This matter, having been fully briefed and presented at oral argument, is now ripe for disposition.


Under Rule 56 of the Federal Rules of Civil Procedure, summary judgment should be granted only if "there is no genuine dispute as to any material fact and the movant is entitled to judgment as a matter of law." Fed.R.Civ.P. 56(a). A fact is "material" only if it might affect the outcome of the case. Anderson v. Liberty Lobby, Inc., 477 U.S. 242, 248 (1986). A dispute of material fact is "genuine" only if the evidence "is such that a reasonable jury could return a verdict for the non-moving party." Anderson, 477 U.S. at 248. In deciding a summary judgment motion, all inferences "should be drawn in the light most favorable to the non-moving party, and where the non-moving party's evidence contradicts the movant's, then the non-movant's must be taken as true." Pastore v. Bell Tel. Co. of Pa., 24 F.3d 508, 512 (3d Cir. 1994).

The party seeking summary judgment "bears the initial responsibility of informing the district court of the basis for its motion, " and demonstrating the absence of a genuine dispute of material fact. Celotex Corp. v. Catrett, 477 U.S. 317, 323 (1986). If the movant makes such a showing, the non-movant must set forth specific facts, supported by the record, demonstrating that "the evidence presents a sufficient disagreement to require submission to a jury." Anderson, 477 U.S. at 251-52. Bald assertions that genuine issues of material fact exist are insufficient. Indeed, where there is a complete failure of proof on an essential element of the nonmoving party's case, all other facts become immaterial, and the moving party is entitled to judgment as a matter of law.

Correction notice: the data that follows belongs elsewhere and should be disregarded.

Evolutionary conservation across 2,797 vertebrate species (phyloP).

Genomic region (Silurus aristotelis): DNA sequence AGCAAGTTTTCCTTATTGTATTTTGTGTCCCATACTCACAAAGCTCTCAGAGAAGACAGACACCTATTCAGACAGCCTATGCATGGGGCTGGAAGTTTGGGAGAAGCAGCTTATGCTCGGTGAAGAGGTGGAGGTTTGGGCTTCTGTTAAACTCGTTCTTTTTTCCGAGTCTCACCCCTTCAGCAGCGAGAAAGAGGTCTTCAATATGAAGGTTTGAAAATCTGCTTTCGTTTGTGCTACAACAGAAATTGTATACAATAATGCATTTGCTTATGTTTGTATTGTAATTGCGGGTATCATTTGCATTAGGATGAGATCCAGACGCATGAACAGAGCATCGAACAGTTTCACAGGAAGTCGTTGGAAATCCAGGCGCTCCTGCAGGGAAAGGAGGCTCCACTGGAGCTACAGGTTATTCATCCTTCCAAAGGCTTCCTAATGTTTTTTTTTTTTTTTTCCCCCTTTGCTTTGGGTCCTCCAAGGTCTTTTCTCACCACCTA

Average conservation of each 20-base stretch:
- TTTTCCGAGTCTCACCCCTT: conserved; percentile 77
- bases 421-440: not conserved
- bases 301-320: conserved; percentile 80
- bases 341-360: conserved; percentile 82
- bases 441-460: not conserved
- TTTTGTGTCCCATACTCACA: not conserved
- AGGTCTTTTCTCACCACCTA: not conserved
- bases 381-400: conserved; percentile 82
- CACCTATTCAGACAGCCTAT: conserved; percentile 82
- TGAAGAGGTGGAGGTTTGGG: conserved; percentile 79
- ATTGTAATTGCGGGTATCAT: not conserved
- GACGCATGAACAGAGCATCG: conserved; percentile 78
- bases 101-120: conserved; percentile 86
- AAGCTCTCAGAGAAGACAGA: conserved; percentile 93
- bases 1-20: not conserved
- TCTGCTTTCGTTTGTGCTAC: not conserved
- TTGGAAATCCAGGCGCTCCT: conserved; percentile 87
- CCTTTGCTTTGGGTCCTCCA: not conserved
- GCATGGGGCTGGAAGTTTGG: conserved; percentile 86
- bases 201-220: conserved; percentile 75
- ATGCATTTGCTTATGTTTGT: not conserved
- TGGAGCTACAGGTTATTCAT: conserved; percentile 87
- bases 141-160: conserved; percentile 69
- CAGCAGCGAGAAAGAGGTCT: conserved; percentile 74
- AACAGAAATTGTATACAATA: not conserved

Defendants seek dismissal of Counts V and VI of the complaint on the basis that there is no genuine issue of material fact with respect to whether probable cause existed to arrest Plaintiff. Specifically, Defendants argue that Sargent has no recollection of what occurred in the parking lot, and therefore, can neither contradict the testimony offered by Defendants, nor dispute the evidence presented in the affidavit of probable cause.[1] (Doc. 43, at 8). Moreover, at oral argument, Defendants advanced the proposition that as probable cause existed to arrest Sargent for public drunkenness, the false arrest claim with respect to all other charges must be defeated. Sargent argues in response that while she does not recall the events in the parking lot on the night of March 24, 2011, the security footage and testimony of Comstock show a material dispute of fact with respect to whether probable cause existed to arrest Sargent.

False arrest is defined as an arrest made without probable cause. "Probable cause to arrest exists when the facts and circumstances within the arresting officer's knowledge are sufficient in themselves to warrant a reasonable person to believe that an offense has been or is being committed by the person to be arrested." Orsatti v. New Jersey State Police, 71 F.3d 480, 482-83 (3d Cir. 1995). "The determination that probable cause exists for a warrantless arrest is fundamentally a factual analysis that must be performed by the officers at the scene." Sharrar v. Felsing, 128 F.3d 810, 817 (3d Cir. 1997). Probable cause "requires more than mere suspicion... [but] does not require that the officer have evidence sufficient ...